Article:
Across the globe, cities are showing us new light and building on the strong legacy of public innovation as we celebrate two years of impact at the Bloomberg Center for Public Innovation at Johns Hopkins
By Amanda Daflos, Executive Director
Every city leader knows the moments of deep frustration – whether created by systemic silos, budget challenges, or the inevitable intersection where the passion for public service and the limits of time, space, and complex needs meet.
What we all also know is that when we lean into these tensions, when we leverage data to support our ambition, and when we learn from each other as a rich worldwide network, we can make incredible progress happen for people.
Whether you are on a team like Mexico City’s, which is increasing access to digital services to more than 4 million people; working in a place like Salt Lake City, which is expanding and institutionalizing its civic engagement; or having an experience similar to Reykjavík, Iceland, which is reimagining its support for school-aged children and families through a complete redesign of its services – each city and public servant is showing that the power to impact people is enormous and available when we leverage innovation to unlock opportunity.
This week we marked two years of our journey at the Bloomberg Center for Public Innovation at Johns Hopkins – building on the legacy of the Bloomberg Philanthropies and others who have helped chart the course.
Every day in our work at the Center, city leaders, volunteers, and community members are showing us an array of not just what is possible, but also how to leverage inspiration and evidence to expand that possibility to every local government.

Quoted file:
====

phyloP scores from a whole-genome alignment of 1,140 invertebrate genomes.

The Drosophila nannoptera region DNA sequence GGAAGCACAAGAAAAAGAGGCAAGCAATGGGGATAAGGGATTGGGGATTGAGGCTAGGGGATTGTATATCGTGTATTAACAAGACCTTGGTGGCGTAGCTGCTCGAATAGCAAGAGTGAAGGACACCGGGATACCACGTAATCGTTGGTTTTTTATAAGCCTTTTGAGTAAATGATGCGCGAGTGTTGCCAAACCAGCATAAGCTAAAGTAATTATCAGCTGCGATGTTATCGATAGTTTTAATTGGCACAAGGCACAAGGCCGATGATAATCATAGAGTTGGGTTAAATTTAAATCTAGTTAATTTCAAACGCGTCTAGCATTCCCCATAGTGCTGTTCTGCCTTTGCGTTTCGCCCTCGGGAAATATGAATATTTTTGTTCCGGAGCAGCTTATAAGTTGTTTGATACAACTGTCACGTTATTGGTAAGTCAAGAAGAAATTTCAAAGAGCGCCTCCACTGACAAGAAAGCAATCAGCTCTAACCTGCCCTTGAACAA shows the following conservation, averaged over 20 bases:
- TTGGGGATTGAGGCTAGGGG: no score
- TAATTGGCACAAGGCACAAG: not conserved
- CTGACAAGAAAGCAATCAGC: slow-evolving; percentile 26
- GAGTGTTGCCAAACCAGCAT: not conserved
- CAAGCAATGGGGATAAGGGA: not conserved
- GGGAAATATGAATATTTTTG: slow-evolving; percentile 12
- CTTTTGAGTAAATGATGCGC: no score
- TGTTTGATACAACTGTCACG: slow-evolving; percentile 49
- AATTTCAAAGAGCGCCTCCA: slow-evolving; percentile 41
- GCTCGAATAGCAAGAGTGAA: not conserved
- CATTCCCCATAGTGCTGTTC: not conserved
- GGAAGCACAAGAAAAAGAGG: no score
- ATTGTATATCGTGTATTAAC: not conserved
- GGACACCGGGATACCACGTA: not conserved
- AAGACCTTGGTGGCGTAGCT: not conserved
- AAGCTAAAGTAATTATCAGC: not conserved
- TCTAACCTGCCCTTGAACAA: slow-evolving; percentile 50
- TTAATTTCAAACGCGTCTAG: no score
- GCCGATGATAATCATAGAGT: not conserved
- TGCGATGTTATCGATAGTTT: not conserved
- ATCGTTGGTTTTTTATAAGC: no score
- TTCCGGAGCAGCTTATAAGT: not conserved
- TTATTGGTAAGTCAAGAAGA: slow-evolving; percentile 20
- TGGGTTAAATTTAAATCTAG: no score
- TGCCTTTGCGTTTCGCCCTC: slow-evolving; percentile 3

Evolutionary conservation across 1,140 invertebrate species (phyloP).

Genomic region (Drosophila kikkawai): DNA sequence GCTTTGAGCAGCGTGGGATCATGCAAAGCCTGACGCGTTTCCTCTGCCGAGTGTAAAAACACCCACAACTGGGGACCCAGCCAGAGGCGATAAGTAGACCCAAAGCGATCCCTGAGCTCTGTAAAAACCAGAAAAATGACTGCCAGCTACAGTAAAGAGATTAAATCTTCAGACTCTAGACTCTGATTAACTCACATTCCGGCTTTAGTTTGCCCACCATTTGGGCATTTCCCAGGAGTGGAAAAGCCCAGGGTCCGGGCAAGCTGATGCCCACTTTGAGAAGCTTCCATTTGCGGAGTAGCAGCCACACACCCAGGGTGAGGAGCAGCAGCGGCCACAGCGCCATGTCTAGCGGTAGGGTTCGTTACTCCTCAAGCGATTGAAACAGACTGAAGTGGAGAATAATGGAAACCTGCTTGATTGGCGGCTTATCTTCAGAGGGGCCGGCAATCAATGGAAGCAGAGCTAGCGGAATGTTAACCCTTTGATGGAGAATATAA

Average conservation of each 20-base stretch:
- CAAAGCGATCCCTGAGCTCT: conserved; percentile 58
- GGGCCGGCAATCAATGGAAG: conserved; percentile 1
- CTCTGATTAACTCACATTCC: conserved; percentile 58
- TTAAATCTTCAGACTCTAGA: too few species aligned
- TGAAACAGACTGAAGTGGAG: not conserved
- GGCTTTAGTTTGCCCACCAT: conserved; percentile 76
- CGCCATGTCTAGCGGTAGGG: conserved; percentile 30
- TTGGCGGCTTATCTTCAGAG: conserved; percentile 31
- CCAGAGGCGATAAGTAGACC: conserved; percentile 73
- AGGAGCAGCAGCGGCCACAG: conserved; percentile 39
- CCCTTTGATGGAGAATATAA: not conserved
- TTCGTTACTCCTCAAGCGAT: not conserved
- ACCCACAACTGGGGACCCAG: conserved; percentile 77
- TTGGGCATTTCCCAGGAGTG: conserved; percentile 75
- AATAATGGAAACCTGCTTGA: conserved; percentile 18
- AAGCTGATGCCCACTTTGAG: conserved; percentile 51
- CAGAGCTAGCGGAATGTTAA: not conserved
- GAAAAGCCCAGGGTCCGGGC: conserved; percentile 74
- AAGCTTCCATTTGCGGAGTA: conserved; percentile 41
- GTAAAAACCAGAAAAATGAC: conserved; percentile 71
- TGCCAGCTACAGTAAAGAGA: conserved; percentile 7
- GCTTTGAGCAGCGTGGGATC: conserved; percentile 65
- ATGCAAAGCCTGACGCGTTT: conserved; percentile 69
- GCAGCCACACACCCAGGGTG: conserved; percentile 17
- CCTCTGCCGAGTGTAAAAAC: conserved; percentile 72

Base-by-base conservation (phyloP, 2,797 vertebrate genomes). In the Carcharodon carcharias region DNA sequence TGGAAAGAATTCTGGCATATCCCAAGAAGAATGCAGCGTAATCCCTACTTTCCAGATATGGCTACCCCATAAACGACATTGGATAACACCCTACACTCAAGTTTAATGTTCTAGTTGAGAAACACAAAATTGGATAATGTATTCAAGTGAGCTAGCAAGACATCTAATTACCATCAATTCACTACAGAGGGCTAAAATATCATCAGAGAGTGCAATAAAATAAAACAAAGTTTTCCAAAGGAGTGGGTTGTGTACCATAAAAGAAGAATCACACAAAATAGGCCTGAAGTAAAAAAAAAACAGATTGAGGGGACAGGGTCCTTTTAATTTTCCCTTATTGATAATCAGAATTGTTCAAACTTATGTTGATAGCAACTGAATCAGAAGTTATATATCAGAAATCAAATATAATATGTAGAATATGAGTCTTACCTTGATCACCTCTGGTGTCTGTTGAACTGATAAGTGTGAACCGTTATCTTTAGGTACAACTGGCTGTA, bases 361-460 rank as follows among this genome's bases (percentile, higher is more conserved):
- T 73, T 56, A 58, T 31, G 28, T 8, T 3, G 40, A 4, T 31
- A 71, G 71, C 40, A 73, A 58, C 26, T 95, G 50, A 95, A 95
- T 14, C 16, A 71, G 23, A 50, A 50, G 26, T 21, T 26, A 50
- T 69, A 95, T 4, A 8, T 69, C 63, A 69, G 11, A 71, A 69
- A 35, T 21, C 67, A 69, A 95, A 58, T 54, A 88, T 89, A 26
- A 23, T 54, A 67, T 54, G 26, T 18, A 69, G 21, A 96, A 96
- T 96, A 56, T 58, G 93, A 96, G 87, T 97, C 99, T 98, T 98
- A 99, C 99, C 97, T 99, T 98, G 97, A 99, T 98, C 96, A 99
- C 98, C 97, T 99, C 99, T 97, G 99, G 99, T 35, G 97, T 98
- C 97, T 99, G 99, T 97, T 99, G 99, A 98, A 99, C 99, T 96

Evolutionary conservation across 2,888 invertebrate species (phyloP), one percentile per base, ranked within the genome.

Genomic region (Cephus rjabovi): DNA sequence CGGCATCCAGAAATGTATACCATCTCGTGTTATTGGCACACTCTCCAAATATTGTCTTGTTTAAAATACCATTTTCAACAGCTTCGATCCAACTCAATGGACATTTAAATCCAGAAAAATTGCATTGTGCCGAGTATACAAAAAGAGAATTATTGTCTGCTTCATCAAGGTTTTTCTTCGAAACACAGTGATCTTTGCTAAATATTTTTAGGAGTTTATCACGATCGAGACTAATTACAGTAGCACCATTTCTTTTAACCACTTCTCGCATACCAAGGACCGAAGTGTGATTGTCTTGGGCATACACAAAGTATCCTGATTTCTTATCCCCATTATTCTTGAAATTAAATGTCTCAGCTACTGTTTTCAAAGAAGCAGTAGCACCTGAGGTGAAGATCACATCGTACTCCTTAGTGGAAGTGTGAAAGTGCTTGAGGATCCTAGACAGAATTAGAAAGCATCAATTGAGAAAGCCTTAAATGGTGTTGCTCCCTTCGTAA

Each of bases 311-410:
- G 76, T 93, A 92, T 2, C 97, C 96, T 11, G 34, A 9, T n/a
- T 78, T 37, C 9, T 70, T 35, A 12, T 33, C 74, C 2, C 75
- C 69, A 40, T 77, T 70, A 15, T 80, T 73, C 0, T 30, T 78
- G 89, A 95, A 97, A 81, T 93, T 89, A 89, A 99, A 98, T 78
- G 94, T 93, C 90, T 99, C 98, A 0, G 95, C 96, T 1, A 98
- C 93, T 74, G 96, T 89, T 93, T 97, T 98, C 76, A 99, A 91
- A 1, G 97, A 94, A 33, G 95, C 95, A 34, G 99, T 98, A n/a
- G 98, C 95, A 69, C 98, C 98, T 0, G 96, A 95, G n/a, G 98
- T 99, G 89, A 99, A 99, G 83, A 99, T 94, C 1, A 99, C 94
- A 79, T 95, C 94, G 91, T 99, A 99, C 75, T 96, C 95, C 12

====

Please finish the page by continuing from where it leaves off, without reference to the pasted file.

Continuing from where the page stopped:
As I’ve experienced this new seat – moving from delivering in city hall to supporting city halls in a new way – these are a few insights I have witnessed that are providing inspiration in cities and in our continued work to support city halls as they expand into cutting-edge, ambitious, creative centers for their people.
The most effective innovations are deeply human
When something great happens once, it is easy to attribute the success to an individual or anomaly. When that greatness permeates and replicates across cultures and regions and with varying contributors, it is a sign that something deeper is happening.
This summer in four cities, five early-career students from Johns Hopkins trained on innovation methods and government at our Center and then headed across the country and seas to serve in City Halls. While, by design, we anticipated they would make an impact and learn, we could not have known what they would teach.
In Bogotá, Colombia, Emma Miner worked to support the work of El Laboratorio de Innovación Pública de Bogotá, known as iBO, the city’s Public Innovation Lab, on the Care Blocks project. By the time she returned to campus, she’d helped strengthen and expand women’s access to social, educational, and entrepreneurial services.
Her work, like that of all the Summer Scholars, centered on a basic understanding of human-centered design and public innovation, helped bring together and demonstrate something great – public servants are collectively focused on working together to center the lives of residents and deliver. As Miner shared, “Communities have the most knowledge, and you need to speak with communities to fully understand the problem before you start to think about solutions. If you’re not speaking with the communities, you’re not developing something that’s impactful.”
This insight and the experiences of our five summer scholars represents part of the core reason we engage in our work at BCPI – that public service is still the best opportunity to impact the lives of people, and when we approach the work centering humans and focusing on data and research, we, together with city halls and residents, can accomplish amazing things.